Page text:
It is also of relevance to note that the Vedic Foundation's self-styled "devotion to Hinduism" is actually an expression of a narrow and exclusivist vision of the religion that negates great pluralism within Hindu practice, as well as the religious diversity within Indian society. This brand of Hindu chauvinist history is based on a silencing of minority voices and their place in Indian society.  We would also like to bring to your attention that many such Hindu groups have been shown to be linked both ideologically and operationally to the Hindutva extremist forces in India, whom they also fund. These connections have been documented in publications such as "A Foreign Exchange of Hate" which is documented in http://stopfundinghate.org/sacw/index.html.
As members of the South Asian diaspora, many of us immigrants ourselves, we and our children live with the experiences of marginalization, and understand well the harm that can be caused to young minds by distortions and errors in text books regarding their religious and socio-cultural heritage.  But, we are also very clear that misrepresenting Hinduism so as to "boost the self-esteem of Hindu students" is entirely the wrong solution. Denying the history of oppression suffered by the lower castes ("the Dalits") in Indian society is akin to denying the historical role of the institution of slavery in American history, and we fail to see how this kind of selective amnesia will help students in California to better understand history.

Our shock and dismay regarding the acceptance by the Curriculum Commission of the edits by the Vedic Foundation and the Hindu Education Foundation are shared by many eminent scholars and citizens of India, who have sent a letter of protest to the United States Ambassador in India, Dr. David Mulford, a copy of which we are enclosing in the accompanying package.

We also enclose in the package: more background information on the Vedic Foundation and the Hindu Education Foundation; letters from scholars in India familiar with the ill-fated effort to distort history in NCERT books; reports from the U.S. State Department's International Religious Freedom Reports on the same subject; recent genetic research that question the basis upon which the Curriculum Commission agreed to some of the edits regarding the origin of Aryans; and letters of protest from numerous Dalit and Adivasi (indigenous people) groups from India about attempts to rewrite ancient Indian history… in California.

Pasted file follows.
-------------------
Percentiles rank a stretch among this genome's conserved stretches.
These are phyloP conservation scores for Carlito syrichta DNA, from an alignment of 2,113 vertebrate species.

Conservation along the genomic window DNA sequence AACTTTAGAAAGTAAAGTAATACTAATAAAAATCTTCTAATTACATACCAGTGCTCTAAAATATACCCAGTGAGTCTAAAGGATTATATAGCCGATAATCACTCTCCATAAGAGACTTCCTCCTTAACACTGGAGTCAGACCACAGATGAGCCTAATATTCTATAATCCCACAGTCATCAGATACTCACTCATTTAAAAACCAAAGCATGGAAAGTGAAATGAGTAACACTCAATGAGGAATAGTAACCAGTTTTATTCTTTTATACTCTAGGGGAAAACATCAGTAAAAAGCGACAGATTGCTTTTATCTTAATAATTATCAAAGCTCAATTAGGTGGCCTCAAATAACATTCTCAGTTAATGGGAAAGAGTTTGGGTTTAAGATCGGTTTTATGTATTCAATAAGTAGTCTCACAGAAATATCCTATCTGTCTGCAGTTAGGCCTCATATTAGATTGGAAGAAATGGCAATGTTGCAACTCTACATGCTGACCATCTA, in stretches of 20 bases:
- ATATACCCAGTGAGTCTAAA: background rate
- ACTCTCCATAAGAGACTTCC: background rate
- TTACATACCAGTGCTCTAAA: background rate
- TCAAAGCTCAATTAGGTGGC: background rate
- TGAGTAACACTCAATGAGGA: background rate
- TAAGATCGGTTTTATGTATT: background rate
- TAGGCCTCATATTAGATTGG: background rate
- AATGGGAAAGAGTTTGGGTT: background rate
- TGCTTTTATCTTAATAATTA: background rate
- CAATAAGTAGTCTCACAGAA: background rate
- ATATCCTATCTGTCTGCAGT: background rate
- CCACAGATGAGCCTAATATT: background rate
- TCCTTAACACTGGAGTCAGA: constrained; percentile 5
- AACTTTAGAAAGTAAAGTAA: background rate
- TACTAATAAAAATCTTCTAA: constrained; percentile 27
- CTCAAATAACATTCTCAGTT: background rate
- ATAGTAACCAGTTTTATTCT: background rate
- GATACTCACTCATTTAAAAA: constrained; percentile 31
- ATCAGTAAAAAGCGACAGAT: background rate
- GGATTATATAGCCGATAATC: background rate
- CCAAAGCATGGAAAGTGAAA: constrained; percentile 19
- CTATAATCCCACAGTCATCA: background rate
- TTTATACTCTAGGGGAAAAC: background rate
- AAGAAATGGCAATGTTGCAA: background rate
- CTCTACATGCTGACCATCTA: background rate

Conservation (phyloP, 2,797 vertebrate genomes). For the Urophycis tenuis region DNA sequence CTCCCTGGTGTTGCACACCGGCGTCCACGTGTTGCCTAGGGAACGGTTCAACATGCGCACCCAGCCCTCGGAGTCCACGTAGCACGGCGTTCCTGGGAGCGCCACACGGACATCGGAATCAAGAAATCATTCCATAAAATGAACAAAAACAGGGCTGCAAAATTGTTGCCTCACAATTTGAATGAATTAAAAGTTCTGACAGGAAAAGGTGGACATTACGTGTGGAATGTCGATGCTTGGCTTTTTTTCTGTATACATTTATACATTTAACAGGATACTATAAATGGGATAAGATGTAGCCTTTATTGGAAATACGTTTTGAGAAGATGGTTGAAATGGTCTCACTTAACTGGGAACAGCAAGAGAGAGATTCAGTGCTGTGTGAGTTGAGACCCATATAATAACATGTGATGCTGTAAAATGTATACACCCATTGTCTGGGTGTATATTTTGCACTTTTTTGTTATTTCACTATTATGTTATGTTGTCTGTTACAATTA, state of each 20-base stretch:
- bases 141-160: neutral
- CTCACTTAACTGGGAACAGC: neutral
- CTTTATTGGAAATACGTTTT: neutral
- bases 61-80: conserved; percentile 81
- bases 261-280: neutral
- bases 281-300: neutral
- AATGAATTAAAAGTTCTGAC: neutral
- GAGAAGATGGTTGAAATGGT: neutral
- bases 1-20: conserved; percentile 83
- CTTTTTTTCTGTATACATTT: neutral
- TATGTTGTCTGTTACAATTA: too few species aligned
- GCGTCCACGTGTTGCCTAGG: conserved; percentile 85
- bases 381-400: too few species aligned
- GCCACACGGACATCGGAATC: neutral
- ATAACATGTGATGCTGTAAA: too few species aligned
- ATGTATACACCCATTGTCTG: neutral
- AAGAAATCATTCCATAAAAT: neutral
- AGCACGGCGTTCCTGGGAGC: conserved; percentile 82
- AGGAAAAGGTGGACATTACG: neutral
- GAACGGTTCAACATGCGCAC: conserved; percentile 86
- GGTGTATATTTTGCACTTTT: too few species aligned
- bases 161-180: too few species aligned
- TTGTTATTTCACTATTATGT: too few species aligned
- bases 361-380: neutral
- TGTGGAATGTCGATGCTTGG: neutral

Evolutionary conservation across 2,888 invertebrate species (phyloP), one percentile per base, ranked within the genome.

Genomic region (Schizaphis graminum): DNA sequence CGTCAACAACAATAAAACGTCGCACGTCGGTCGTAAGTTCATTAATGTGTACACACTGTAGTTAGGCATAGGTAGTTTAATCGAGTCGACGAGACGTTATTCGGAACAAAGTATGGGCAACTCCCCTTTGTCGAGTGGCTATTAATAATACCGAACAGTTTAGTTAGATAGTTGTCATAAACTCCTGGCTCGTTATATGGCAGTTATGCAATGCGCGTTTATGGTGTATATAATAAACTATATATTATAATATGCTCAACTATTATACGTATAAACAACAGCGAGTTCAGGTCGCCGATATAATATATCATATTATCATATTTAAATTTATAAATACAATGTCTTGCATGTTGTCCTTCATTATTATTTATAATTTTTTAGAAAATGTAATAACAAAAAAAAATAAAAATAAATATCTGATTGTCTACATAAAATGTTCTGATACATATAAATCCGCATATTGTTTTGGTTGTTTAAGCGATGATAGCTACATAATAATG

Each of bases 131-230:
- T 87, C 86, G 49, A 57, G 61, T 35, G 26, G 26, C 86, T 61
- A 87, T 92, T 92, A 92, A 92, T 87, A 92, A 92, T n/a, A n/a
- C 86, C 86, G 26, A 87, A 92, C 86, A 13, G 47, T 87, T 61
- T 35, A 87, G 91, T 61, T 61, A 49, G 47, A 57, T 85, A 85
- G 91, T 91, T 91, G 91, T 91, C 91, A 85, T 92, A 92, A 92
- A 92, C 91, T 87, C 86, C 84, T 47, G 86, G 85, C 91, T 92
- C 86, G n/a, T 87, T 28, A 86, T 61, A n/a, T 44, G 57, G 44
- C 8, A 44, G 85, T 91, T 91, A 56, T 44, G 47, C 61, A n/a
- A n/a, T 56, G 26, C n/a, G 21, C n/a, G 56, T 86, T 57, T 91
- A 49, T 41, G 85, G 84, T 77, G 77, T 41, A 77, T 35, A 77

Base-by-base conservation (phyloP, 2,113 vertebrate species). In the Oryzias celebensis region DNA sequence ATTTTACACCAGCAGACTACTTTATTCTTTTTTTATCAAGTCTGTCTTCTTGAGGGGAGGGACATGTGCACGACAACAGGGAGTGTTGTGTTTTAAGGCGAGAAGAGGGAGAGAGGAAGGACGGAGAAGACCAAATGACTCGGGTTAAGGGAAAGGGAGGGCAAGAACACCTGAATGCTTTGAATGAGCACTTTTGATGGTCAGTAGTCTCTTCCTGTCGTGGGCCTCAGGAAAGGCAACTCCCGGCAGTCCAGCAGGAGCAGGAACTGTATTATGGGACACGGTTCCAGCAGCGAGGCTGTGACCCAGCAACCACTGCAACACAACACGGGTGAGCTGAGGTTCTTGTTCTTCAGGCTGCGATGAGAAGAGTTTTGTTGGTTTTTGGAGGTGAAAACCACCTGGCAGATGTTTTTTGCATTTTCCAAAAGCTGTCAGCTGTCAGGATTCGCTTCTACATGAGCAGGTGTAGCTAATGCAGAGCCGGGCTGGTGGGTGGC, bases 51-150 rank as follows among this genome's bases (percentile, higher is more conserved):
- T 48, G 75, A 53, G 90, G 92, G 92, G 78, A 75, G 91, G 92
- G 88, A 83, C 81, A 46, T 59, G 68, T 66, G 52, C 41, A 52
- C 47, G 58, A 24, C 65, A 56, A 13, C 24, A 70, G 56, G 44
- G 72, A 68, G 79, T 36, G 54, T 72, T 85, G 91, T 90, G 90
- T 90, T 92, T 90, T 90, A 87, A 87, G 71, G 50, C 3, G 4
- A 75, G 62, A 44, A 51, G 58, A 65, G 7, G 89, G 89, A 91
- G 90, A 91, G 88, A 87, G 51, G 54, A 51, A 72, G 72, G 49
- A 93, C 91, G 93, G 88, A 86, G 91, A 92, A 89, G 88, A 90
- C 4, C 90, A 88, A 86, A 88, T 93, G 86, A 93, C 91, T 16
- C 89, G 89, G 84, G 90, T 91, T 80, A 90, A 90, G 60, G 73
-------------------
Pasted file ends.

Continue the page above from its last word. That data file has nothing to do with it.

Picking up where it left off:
In sum, we wholeheartedly agree that, regarding the textbook representation of Indian history, any inaccuracies or biased statements should be promptly corrected.  However, such changes should be made with the reasoned input of knowledgeable scholars in the field, and not provide an opportunity for interested groups to introduce their own biased claims.  There is an instructive parallel here with the recent decision by a federal judge rejecting the attempts of a Pennsylvania school district to inject what his decision called "a particular version of Christianity" into the curriculum, in the form of "Intelligent Design" theory.  Similarly, an academically valid and constitutionally sound policy for California schools should reject the attempt to impose "a particular version of Hinduism" upon the study of Indian history.  Students would be better served by the provision of a balanced curriculum that does justice to the magnificent variety of Indian experiences, societies and cultures.

Thank you for your time and consideration.


Friends of South Asia (FOSA)

Coalition Against Communalism (CAC)

Other Endorsing Organizations:

Dharma Megha, Michigan

EKTA, Berkeley

Federation of Tamil Sangams of North America (FeTNA), Chicago

Non-Resident Indians for Secular and Harmonious India (NRI-SAHI), Chicago

NRI Coalition for Justice, New York, New York

Seva International, Michigan

Vedanta Society of East Lansing, Michigan

Vaishnava Center of Enlightenment, Okemos, Michigan